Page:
Mikhail Ippolitov-Ivanov

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Ippolitov-Ivanov, Mikhail Mikhailovich


(real surname, Ivanov). Born Nov. 7 (19), 1859, in Gatchina; died Jan. 28, 1935, in Moscow. Soviet composer, conductor, teacher, and music figure; People’s Artist of the Republic (1922).

Ippolitov-Ivanov graduated from N. A. Rimsky-Korsakov’s course in composition at the St. Petersburg Conservatory in 1882. From 1882 to 1893 he lived in Tbilisi, where he headed the local branch and music school of the Russian Music Society and performed as a conductor. He was conductor for the S. I. Mamontov Private Opera of Moscow and S. I. Zimin Opera from 1899 to 1906. In 1925 he became the conductor for the Bolshoi Theater. In 1893 he was appointed professor at the Moscow Conservatory, which he directed from 1905 to 1918; he was rector of the conservatory from 1919 to 1922 and rector of the Georgian Conservatory from 1924 to 1925. His pupils included Z. I. Paliashvili, S. N. Vasilenko, and R. M. Glière. An important figure in music culture, after the Great October Socialist Revolution Ippolitov-Ivanov took an active part in building Soviet musical culture in its various fields.

He wrote the operas Ruf’ (premiere, 1887), Azra (1890), Assia (1900), The Betrayal (1910), Ole of Norland (1916), and The Last Barricade (composed 1933), as well as a symphony (performed 1908), love songs, and other works. He also completed Mussorgsky’s unfinished opera The Marriage. A student of the musical folklore of the Caucasus, he incorporated the folk melodies of the nations of this region in his works, for example, his suites Caucasian Sketches (1894) and Iveria (1895) and the symphonic poem Mtsyri (1924). His Anniversary March (1931) for symphony orchestra is popular. Ippolitov-Ivanov was awarded the Order of the Red Banner of Labor.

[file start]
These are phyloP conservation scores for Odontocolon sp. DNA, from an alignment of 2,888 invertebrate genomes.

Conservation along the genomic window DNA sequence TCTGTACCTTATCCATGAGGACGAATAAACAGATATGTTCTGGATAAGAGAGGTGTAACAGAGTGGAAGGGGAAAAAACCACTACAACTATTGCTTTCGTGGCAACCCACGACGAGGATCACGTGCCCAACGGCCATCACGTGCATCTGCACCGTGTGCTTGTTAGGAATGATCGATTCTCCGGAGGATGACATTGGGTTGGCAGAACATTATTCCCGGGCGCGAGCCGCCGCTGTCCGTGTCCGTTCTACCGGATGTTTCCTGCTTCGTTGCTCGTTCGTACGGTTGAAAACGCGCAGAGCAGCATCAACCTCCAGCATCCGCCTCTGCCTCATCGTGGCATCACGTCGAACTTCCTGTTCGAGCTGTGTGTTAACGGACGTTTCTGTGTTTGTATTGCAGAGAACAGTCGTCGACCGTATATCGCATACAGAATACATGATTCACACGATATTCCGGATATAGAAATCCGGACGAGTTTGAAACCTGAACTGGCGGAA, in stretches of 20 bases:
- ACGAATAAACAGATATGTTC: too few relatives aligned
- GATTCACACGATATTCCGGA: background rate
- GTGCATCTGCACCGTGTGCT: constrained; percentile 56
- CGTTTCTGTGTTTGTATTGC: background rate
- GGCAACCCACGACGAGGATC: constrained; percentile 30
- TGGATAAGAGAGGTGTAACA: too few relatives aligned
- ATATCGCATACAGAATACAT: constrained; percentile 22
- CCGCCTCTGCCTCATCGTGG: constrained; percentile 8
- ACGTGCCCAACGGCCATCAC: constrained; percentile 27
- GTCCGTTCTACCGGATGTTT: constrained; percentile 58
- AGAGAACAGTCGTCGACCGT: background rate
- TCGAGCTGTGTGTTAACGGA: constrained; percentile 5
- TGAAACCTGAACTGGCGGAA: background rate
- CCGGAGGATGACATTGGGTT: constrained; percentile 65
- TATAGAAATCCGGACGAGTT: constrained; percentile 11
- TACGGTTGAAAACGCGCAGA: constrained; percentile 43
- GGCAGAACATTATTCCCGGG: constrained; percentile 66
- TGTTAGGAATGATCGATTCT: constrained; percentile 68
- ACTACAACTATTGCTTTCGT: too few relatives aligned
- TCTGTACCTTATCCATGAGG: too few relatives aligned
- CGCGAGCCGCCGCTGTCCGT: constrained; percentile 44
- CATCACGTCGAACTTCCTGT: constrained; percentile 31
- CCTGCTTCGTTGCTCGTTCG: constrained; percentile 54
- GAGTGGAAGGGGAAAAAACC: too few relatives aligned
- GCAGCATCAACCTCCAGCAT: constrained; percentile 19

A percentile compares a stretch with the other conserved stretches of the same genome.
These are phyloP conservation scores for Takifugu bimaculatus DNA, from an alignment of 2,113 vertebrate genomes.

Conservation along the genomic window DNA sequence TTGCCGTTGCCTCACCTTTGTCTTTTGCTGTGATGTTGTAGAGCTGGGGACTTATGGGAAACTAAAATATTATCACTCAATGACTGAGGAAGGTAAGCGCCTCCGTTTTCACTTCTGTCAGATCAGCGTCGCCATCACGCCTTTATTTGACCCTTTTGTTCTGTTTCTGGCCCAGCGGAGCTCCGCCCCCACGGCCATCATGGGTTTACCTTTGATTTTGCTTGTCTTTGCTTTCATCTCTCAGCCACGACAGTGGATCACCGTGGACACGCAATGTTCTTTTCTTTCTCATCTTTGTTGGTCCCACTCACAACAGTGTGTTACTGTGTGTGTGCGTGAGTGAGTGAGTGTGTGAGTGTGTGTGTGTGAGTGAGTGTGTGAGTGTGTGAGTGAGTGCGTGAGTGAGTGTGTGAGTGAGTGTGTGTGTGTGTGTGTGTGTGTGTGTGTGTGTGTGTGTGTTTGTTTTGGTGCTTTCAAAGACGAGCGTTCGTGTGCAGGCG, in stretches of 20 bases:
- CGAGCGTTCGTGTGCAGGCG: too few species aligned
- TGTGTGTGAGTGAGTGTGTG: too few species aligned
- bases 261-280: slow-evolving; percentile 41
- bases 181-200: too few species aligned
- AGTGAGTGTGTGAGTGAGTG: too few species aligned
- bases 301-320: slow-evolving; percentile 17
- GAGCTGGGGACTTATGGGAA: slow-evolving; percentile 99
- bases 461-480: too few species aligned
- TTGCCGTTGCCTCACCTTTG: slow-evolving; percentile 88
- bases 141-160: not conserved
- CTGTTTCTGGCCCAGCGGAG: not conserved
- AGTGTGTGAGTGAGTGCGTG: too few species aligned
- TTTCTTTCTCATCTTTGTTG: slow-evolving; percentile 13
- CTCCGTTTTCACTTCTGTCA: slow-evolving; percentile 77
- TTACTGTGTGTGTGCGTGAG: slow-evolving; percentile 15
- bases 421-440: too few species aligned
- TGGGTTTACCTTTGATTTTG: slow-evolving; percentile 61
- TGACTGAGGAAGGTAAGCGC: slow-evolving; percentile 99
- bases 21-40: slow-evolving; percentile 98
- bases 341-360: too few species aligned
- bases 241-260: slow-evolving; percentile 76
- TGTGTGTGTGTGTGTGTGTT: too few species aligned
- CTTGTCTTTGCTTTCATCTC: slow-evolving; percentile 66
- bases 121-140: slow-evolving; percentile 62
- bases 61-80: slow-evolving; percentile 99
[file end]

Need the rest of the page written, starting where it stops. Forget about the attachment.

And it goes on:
“Gruzinskaia narodnaia pesnia i ee sovremennoe sostoianie.” Artist, 1895, NO. 45.
Uchenie ob akkordakh, ikh postroenie i razreshenie. Moscow [1897].
“Kommentarii k orkestrovoi siute ‘Kavkazkie eskizy, ’ op. 10.” Sovetskaia muzyka, 1933, NO. 3.
“Iz perepiski N. A. Rimskogo-Korsakova i M. M. Ippolitova-Ivanova.” Sovetskaia muzyka, 1933, NO. 3.
“50 let russkoi muzyki v moikh vospominaniiakh.” Moscow, 1934.


Chemodanov, S. M. M. M. Ippolitov-Ivanov: K 50-letiiu deiate/’nosti. Moscow, 1933.
Bugoslavskii, S. M. M. Ippolitov-Ivanov. Moscow, 1936.
Podzemskaia, L. P. M. M. Ippolitov-Ivanov i gruzinskaia muzykal’naia kul’tura.[Tbilisi, 1963.]


References in periodicals archive ?
The first featured orchestral works by Ottorino Respighi, Paul Hindemith and Florent Schmitt, the second is titled "Music from the Machine Age" and the third was released to coincide with the orchestra's debut at the BBC Proms and includes "Scheherazade" by Nikolai Rimsky-Korsakov and works by Mily Balakirev, Mikhail Ippolitov-Ivanov and Ulvi Cemal Erkin.
Among Haldey's omissions is Mikhail Ippolitov-Ivanov's Asya (1900).
(Maes clearly shows that Western musical forms and compositional techniques, the so-called "academic" elements, were by no means abandoned by Balakirev and others.) The resulting style was then adopted by other composers beginning with Rimsky-Korsakov, and can be followed through the conservative thread of the "Belyayev circle," composers such as Aleksandr Glazunov, Anatoly Liadov, Mikhail Ippolitov-Ivanov, and Reinhold Gliere, all composers in St.
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